performance of her marital duties. Rather, she maintains that it was a gift; that there was an understanding that she should keep what she saved so long as she continued the necessary operations of the house.
The court finds that there was no gift of the household savings to Mrs. Hardy. To constitute a valid gift, the courts have held, three essential elements must be shown: (1) delivery, (2) intent to make a gift, and (3) absolute disposition of the subject matter of the gift. There is here no dispute as to delivery. The plaintiff denies having made a gift to the defendant wife. The latter's testimony in this regard was most equivocal. The plaintiff asserts that, until he discovered, in 1961, his wife's stock portfolio, he had no knowledge that there were any such savings. There was no showing of intent to make a gift. The court recognizes that such household allowances generally comprehend expenditures by the wife for personal needs such as clothes, entertainment and transportation. Such expenses are within the obligation of the husband to support and maintain his wife. Acquiescence in these expenditures does not indicate an acquiescence in the use of such funds for the creation of a portfolio of securities for the wife's sole account. To hold otherwise would be to invite disruptive influences in the home. As for the third element, there was likewise no showing of an absolute disposition of any part of the money advanced by the plaintiff to the defendant. See Murray v. Gadsden, 91 U.S.App.D.C. 38, 197 F.2d 194, 33 A.L.R.2d 554. Our Court of Appeals has specifically held that where a party contends that the property in question was a gift, the burden is on the donee to show the donor's intent to make a gift. Harrington v. Emmerman, 88 U.S.App.D.C. 23, 27, 186 F.2d 757, citing Myers v. Tschiffely, 64 App.D.C. 17, 19, 73 F.2d 657.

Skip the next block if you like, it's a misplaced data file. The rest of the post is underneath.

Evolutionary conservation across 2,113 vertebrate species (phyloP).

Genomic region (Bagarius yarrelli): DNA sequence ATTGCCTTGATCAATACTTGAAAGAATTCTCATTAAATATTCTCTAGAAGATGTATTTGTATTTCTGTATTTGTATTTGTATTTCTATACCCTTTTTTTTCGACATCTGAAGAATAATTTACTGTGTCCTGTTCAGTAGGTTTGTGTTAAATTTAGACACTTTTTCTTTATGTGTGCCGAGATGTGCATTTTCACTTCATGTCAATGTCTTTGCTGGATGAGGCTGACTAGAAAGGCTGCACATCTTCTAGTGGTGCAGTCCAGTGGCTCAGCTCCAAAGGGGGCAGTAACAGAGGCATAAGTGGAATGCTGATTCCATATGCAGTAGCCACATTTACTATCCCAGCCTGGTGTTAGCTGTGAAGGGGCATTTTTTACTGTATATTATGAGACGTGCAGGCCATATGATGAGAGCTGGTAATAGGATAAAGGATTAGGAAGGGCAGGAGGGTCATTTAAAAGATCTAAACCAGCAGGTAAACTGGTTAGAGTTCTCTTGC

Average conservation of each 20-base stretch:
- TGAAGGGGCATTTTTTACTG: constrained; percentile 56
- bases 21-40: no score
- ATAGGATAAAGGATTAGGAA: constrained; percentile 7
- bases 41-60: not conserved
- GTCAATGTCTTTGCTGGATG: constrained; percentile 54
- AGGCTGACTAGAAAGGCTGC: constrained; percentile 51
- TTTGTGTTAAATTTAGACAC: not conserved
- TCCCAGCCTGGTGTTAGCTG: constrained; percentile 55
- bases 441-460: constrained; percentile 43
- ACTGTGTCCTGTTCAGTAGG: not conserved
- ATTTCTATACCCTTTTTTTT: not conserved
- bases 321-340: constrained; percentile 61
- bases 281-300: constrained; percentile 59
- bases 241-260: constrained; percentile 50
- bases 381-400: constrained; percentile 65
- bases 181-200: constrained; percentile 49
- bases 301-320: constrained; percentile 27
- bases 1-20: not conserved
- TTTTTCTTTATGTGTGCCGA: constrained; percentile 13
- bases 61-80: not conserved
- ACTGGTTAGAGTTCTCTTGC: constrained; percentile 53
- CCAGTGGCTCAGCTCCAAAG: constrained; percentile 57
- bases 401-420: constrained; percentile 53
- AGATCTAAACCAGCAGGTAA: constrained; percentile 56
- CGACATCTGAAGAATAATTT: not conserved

The court finds that Mrs. Hardy did in fact appropriate certain household funds, and commingle them with her own funds which were invested in stocks and bonds. It is therefore necessary to endeavor to determine the amount so appropriated. The evidence in this regard is sparse and fragmentary. The plaintiff sought to show that, from the year 1948 to 1958, he gave his wife an allowance of approximately $ 125 per week, and that from the time of the dismissal of the maid Mrs. Hardy invested the $ 35 per week thus saved. The court rejects this theory as too speculative. First, the plaintiff's payments were not consistently $ 125, but varied as to time and amount. Second, there is no proof that Mrs. Hardy invested the entire amount saved by virtue of the dismissal of the maid. She testified that she did not invest $ 35 per week; that she did not remember how much she saved; that it was never regular, but that she would 'get a little ahead and then try to do something with it.' There is no evidence as to what the actual household expenses were; whether such expenses rose following the dismissal of the maid; or whether Mrs. Hardy's reasonable personal expenses rose during this period. There is evidence as to the cost of living for a family of two as averaged from government statistics, but these figures can have practically no relevance to a family living in a luxurious neighborhood in a large house.